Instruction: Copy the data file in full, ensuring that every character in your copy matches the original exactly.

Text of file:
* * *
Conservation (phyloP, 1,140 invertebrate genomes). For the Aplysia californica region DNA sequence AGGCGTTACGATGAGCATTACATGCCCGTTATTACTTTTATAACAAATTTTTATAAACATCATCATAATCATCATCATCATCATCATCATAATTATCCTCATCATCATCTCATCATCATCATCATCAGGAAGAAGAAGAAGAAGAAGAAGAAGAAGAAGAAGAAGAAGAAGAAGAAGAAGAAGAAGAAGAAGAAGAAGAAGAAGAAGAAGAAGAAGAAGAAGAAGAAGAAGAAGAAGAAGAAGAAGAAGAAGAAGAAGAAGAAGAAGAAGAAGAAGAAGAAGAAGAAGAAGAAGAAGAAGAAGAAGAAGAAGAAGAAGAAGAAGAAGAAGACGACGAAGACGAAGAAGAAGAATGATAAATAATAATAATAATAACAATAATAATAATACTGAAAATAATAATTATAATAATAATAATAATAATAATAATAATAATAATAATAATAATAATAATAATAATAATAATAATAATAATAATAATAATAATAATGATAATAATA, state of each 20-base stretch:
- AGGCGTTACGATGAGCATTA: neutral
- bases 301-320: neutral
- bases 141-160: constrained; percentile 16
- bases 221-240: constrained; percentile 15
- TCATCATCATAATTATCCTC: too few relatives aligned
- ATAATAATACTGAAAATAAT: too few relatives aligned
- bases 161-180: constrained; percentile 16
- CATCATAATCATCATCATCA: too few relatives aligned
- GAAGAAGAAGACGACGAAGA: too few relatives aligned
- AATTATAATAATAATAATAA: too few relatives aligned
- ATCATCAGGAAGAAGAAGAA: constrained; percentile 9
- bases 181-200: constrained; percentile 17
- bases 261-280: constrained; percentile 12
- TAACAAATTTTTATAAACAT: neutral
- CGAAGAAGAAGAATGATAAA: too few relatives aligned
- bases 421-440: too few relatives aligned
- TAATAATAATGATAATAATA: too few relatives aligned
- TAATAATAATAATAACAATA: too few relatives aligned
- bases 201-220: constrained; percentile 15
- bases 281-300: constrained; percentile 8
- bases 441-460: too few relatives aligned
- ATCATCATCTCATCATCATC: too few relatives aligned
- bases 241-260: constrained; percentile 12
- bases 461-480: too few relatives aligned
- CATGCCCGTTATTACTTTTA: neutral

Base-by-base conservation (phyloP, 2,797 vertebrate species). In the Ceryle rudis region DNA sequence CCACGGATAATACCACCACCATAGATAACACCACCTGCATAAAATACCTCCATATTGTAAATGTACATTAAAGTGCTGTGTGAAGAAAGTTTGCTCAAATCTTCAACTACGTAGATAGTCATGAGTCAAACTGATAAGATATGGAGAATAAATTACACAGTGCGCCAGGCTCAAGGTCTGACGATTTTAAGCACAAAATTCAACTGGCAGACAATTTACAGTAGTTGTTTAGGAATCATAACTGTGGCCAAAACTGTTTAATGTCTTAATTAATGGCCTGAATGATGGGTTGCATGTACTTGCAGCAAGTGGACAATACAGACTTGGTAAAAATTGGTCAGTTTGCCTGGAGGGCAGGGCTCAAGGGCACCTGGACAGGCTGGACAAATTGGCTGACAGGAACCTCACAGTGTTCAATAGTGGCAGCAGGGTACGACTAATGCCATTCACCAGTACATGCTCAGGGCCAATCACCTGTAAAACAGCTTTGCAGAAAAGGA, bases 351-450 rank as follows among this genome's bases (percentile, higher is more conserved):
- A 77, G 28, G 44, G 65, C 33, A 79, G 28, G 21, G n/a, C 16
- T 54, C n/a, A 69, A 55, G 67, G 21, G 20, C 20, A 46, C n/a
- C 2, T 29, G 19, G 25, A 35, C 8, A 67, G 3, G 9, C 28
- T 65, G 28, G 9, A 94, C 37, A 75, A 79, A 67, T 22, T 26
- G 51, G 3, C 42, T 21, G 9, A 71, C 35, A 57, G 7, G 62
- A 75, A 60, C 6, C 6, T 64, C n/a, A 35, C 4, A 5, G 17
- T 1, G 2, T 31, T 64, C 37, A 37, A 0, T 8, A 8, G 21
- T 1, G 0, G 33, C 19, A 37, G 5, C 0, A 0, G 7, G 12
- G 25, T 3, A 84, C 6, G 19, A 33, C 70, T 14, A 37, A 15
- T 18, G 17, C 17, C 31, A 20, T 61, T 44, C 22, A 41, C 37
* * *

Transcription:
Conservation (phyloP, 1,140 invertebrate genomes). For the Aplysia californica region DNA sequence AGGCGTTACGATGAGCATTACATGCCCGTTATTACTTTTATAACAAATTTTTATAAACATCATCATAATCATCATCATCATCATCATCATAATTATCCTCATCATCATCTCATCATCATCATCATCAGGAAGAAGAAGAAGAAGAAGAAGAAGAAGAAGAAGAAGAAGAAGAAGAAGAAGAAGAAGAAGAAGAAGAAGAAGAAGAAGAAGAAGAAGAAGAAGAAGAAGAAGAAGAAGAAGAAGAAGAAGAAGAAGAAGAAGAAGAAGAAGAAGAAGAAGAAGAAGAAGAAGAAGAAGAAGAAGAAGAAGAAGAAGAAGAAGAAGAAGAAGACGACGAAGACGAAGAAGAAGAATGATAAATAATAATAATAATAACAATAATAATAATACTGAAAATAATAATTATAATAATAATAATAATAATAATAATAATAATAATAATAATAATAATAATAATAATAATAATAATAATAATAATAATAATAATAATGATAATAATA, state of each 20-base stretch:
- AGGCGTTACGATGAGCATTA: neutral
- bases 301-320: neutral
- bases 141-160: constrained; percentile 16
- bases 221-240: constrained; percentile 15
- TCATCATCATAATTATCCTC: too few relatives aligned
- ATAATAATACTGAAAATAAT: too few relatives aligned
- bases 161-180: constrained; percentile 16
- CATCATAATCATCATCATCA: too few relatives aligned
- GAAGAAGAAGACGACGAAGA: too few relatives aligned
- AATTATAATAATAATAATAA: too few relatives aligned
- ATCATCAGGAAGAAGAAGAA: constrained; percentile 9
- bases 181-200: constrained; percentile 17
- bases 261-280: constrained; percentile 12
- TAACAAATTTTTATAAACAT: neutral
- CGAAGAAGAAGAATGATAAA: too few relatives aligned
- bases 421-440: too few relatives aligned
- TAATAATAATGATAATAATA: too few relatives aligned
- TAATAATAATAATAACAATA: too few relatives aligned
- bases 201-220: constrained; percentile 15
- bases 281-300: constrained; percentile 8
- bases 441-460: too few relatives aligned
- ATCATCATCTCATCATCATC: too few relatives aligned
- bases 241-260: constrained; percentile 12
- bases 461-480: too few relatives aligned
- CATGCCCGTTATTACTTTTA: neutral

Base-by-base conservation (phyloP, 2,797 vertebrate species). In the Ceryle rudis region DNA sequence CCACGGATAATACCACCACCATAGATAACACCACCTGCATAAAATACCTCCATATTGTAAATGTACATTAAAGTGCTGTGTGAAGAAAGTTTGCTCAAATCTTCAACTACGTAGATAGTCATGAGTCAAACTGATAAGATATGGAGAATAAATTACACAGTGCGCCAGGCTCAAGGTCTGACGATTTTAAGCACAAAATTCAACTGGCAGACAATTTACAGTAGTTGTTTAGGAATCATAACTGTGGCCAAAACTGTTTAATGTCTTAATTAATGGCCTGAATGATGGGTTGCATGTACTTGCAGCAAGTGGACAATACAGACTTGGTAAAAATTGGTCAGTTTGCCTGGAGGGCAGGGCTCAAGGGCACCTGGACAGGCTGGACAAATTGGCTGACAGGAACCTCACAGTGTTCAATAGTGGCAGCAGGGTACGACTAATGCCATTCACCAGTACATGCTCAGGGCCAATCACCTGTAAAACAGCTTTGCAGAAAAGGA, bases 351-450 rank as follows among this genome's bases (percentile, higher is more conserved):
- A 77, G 28, G 44, G 65, C 33, A 79, G 28, G 21, G n/a, C 16
- T 54, C n/a, A 69, A 55, G 67, G 21, G 20, C 20, A 46, C n/a
- C 2, T 29, G 19, G 25, A 35, C 8, A 67, G 3, G 9, C 28
- T 65, G 28, G 9, A 94, C 37, A 75, A 79, A 67, T 22, T 26
- G 51, G 3, C 42, T 21, G 9, A 71, C 35, A 57, G 7, G 62
- A 75, A 60, C 6, C 6, T 64, C n/a, A 35, C 4, A 5, G 17
- T 1, G 2, T 31, T 64, C 37, A 37, A 0, T 8, A 8, G 21
- T 1, G 0, G 33, C 19, A 37, G 5, C 0, A 0, G 7, G 12
- G 25, T 3, A 84, C 6, G 19, A 33, C 70, T 14, A 37, A 15
- T 18, G 17, C 17, C 31, A 20, T 61, T 44, C 22, A 41, C 37